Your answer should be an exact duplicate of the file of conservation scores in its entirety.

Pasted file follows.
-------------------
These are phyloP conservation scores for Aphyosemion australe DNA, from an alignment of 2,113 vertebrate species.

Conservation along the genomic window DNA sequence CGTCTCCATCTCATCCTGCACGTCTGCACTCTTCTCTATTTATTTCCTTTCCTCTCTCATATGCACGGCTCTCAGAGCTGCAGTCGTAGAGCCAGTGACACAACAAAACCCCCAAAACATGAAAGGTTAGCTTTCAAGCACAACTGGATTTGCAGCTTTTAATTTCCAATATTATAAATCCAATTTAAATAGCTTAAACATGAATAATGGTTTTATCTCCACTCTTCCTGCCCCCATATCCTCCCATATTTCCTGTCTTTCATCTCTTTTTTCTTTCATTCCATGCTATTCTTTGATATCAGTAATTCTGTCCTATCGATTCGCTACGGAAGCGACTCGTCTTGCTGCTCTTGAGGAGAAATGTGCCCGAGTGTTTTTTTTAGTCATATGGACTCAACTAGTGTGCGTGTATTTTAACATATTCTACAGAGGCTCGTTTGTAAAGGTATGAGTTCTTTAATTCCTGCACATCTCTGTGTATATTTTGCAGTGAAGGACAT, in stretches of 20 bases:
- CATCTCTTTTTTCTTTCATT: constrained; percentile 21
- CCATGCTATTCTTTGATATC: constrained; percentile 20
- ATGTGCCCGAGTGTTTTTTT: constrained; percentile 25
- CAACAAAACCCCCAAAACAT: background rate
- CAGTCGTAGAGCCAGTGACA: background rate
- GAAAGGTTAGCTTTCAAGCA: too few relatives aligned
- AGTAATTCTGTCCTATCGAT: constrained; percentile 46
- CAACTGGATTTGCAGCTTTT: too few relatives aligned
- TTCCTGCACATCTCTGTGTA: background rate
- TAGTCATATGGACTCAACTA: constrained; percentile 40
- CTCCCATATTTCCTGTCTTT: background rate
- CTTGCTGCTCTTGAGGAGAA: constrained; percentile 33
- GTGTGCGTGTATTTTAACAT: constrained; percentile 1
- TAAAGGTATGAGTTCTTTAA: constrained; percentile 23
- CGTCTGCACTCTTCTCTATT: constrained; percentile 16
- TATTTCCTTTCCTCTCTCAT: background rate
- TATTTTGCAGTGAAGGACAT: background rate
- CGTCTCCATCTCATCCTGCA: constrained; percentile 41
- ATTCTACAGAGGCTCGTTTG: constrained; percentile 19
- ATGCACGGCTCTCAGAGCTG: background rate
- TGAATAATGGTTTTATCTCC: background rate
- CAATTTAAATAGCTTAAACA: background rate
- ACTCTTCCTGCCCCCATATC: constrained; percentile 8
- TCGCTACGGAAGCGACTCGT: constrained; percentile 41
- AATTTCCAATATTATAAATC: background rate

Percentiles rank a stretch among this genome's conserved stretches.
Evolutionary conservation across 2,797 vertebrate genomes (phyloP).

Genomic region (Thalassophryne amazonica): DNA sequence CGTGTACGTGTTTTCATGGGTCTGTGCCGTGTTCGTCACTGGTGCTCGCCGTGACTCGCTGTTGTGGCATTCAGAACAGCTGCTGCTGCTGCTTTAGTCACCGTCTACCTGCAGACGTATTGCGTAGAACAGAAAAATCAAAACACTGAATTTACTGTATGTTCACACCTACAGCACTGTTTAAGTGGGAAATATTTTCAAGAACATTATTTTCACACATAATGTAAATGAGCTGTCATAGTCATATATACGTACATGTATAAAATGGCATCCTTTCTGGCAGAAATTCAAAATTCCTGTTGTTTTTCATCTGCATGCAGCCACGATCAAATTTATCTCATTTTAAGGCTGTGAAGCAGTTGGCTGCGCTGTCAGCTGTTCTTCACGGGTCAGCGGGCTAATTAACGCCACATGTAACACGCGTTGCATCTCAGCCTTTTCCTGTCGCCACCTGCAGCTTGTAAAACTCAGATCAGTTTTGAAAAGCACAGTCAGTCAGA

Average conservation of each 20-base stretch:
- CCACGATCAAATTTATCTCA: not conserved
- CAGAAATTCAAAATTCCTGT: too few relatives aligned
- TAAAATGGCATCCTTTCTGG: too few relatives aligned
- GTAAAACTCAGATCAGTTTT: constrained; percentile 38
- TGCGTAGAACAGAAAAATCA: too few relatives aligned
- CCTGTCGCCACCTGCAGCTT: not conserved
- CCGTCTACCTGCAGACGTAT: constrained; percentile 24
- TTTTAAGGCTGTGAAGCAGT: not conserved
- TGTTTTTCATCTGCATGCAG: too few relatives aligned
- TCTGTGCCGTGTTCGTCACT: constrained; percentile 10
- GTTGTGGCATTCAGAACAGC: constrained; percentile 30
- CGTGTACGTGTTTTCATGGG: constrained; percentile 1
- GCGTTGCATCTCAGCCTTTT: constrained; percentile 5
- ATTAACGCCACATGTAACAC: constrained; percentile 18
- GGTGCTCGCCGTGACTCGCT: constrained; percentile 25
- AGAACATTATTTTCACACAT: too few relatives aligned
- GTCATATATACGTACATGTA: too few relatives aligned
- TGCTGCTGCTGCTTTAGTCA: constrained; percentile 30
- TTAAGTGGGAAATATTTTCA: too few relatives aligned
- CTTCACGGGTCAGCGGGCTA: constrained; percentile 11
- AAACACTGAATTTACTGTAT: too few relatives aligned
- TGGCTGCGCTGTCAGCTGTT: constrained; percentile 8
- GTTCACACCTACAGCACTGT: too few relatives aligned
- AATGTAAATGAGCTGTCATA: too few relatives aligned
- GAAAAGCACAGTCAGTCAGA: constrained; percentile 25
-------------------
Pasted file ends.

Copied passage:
These are phyloP conservation scores for Aphyosemion australe DNA, from an alignment of 2,113 vertebrate species.

Conservation along the genomic window DNA sequence CGTCTCCATCTCATCCTGCACGTCTGCACTCTTCTCTATTTATTTCCTTTCCTCTCTCATATGCACGGCTCTCAGAGCTGCAGTCGTAGAGCCAGTGACACAACAAAACCCCCAAAACATGAAAGGTTAGCTTTCAAGCACAACTGGATTTGCAGCTTTTAATTTCCAATATTATAAATCCAATTTAAATAGCTTAAACATGAATAATGGTTTTATCTCCACTCTTCCTGCCCCCATATCCTCCCATATTTCCTGTCTTTCATCTCTTTTTTCTTTCATTCCATGCTATTCTTTGATATCAGTAATTCTGTCCTATCGATTCGCTACGGAAGCGACTCGTCTTGCTGCTCTTGAGGAGAAATGTGCCCGAGTGTTTTTTTTAGTCATATGGACTCAACTAGTGTGCGTGTATTTTAACATATTCTACAGAGGCTCGTTTGTAAAGGTATGAGTTCTTTAATTCCTGCACATCTCTGTGTATATTTTGCAGTGAAGGACAT, in stretches of 20 bases:
- CATCTCTTTTTTCTTTCATT: constrained; percentile 21
- CCATGCTATTCTTTGATATC: constrained; percentile 20
- ATGTGCCCGAGTGTTTTTTT: constrained; percentile 25
- CAACAAAACCCCCAAAACAT: background rate
- CAGTCGTAGAGCCAGTGACA: background rate
- GAAAGGTTAGCTTTCAAGCA: too few relatives aligned
- AGTAATTCTGTCCTATCGAT: constrained; percentile 46
- CAACTGGATTTGCAGCTTTT: too few relatives aligned
- TTCCTGCACATCTCTGTGTA: background rate
- TAGTCATATGGACTCAACTA: constrained; percentile 40
- CTCCCATATTTCCTGTCTTT: background rate
- CTTGCTGCTCTTGAGGAGAA: constrained; percentile 33
- GTGTGCGTGTATTTTAACAT: constrained; percentile 1
- TAAAGGTATGAGTTCTTTAA: constrained; percentile 23
- CGTCTGCACTCTTCTCTATT: constrained; percentile 16
- TATTTCCTTTCCTCTCTCAT: background rate
- TATTTTGCAGTGAAGGACAT: background rate
- CGTCTCCATCTCATCCTGCA: constrained; percentile 41
- ATTCTACAGAGGCTCGTTTG: constrained; percentile 19
- ATGCACGGCTCTCAGAGCTG: background rate
- TGAATAATGGTTTTATCTCC: background rate
- CAATTTAAATAGCTTAAACA: background rate
- ACTCTTCCTGCCCCCATATC: constrained; percentile 8
- TCGCTACGGAAGCGACTCGT: constrained; percentile 41
- AATTTCCAATATTATAAATC: background rate

Percentiles rank a stretch among this genome's conserved stretches.
Evolutionary conservation across 2,797 vertebrate genomes (phyloP).

Genomic region (Thalassophryne amazonica): DNA sequence CGTGTACGTGTTTTCATGGGTCTGTGCCGTGTTCGTCACTGGTGCTCGCCGTGACTCGCTGTTGTGGCATTCAGAACAGCTGCTGCTGCTGCTTTAGTCACCGTCTACCTGCAGACGTATTGCGTAGAACAGAAAAATCAAAACACTGAATTTACTGTATGTTCACACCTACAGCACTGTTTAAGTGGGAAATATTTTCAAGAACATTATTTTCACACATAATGTAAATGAGCTGTCATAGTCATATATACGTACATGTATAAAATGGCATCCTTTCTGGCAGAAATTCAAAATTCCTGTTGTTTTTCATCTGCATGCAGCCACGATCAAATTTATCTCATTTTAAGGCTGTGAAGCAGTTGGCTGCGCTGTCAGCTGTTCTTCACGGGTCAGCGGGCTAATTAACGCCACATGTAACACGCGTTGCATCTCAGCCTTTTCCTGTCGCCACCTGCAGCTTGTAAAACTCAGATCAGTTTTGAAAAGCACAGTCAGTCAGA

Average conservation of each 20-base stretch:
- CCACGATCAAATTTATCTCA: not conserved
- CAGAAATTCAAAATTCCTGT: too few relatives aligned
- TAAAATGGCATCCTTTCTGG: too few relatives aligned
- GTAAAACTCAGATCAGTTTT: constrained; percentile 38
- TGCGTAGAACAGAAAAATCA: too few relatives aligned
- CCTGTCGCCACCTGCAGCTT: not conserved
- CCGTCTACCTGCAGACGTAT: constrained; percentile 24
- TTTTAAGGCTGTGAAGCAGT: not conserved
- TGTTTTTCATCTGCATGCAG: too few relatives aligned
- TCTGTGCCGTGTTCGTCACT: constrained; percentile 10
- GTTGTGGCATTCAGAACAGC: constrained; percentile 30
- CGTGTACGTGTTTTCATGGG: constrained; percentile 1
- GCGTTGCATCTCAGCCTTTT: constrained; percentile 5
- ATTAACGCCACATGTAACAC: constrained; percentile 18
- GGTGCTCGCCGTGACTCGCT: constrained; percentile 25
- AGAACATTATTTTCACACAT: too few relatives aligned
- GTCATATATACGTACATGTA: too few relatives aligned
- TGCTGCTGCTGCTTTAGTCA: constrained; percentile 30
- TTAAGTGGGAAATATTTTCA: too few relatives aligned
- CTTCACGGGTCAGCGGGCTA: constrained; percentile 11
- AAACACTGAATTTACTGTAT: too few relatives aligned
- TGGCTGCGCTGTCAGCTGTT: constrained; percentile 8
- GTTCACACCTACAGCACTGT: too few relatives aligned
- AATGTAAATGAGCTGTCATA: too few relatives aligned
- GAAAAGCACAGTCAGTCAGA: constrained; percentile 25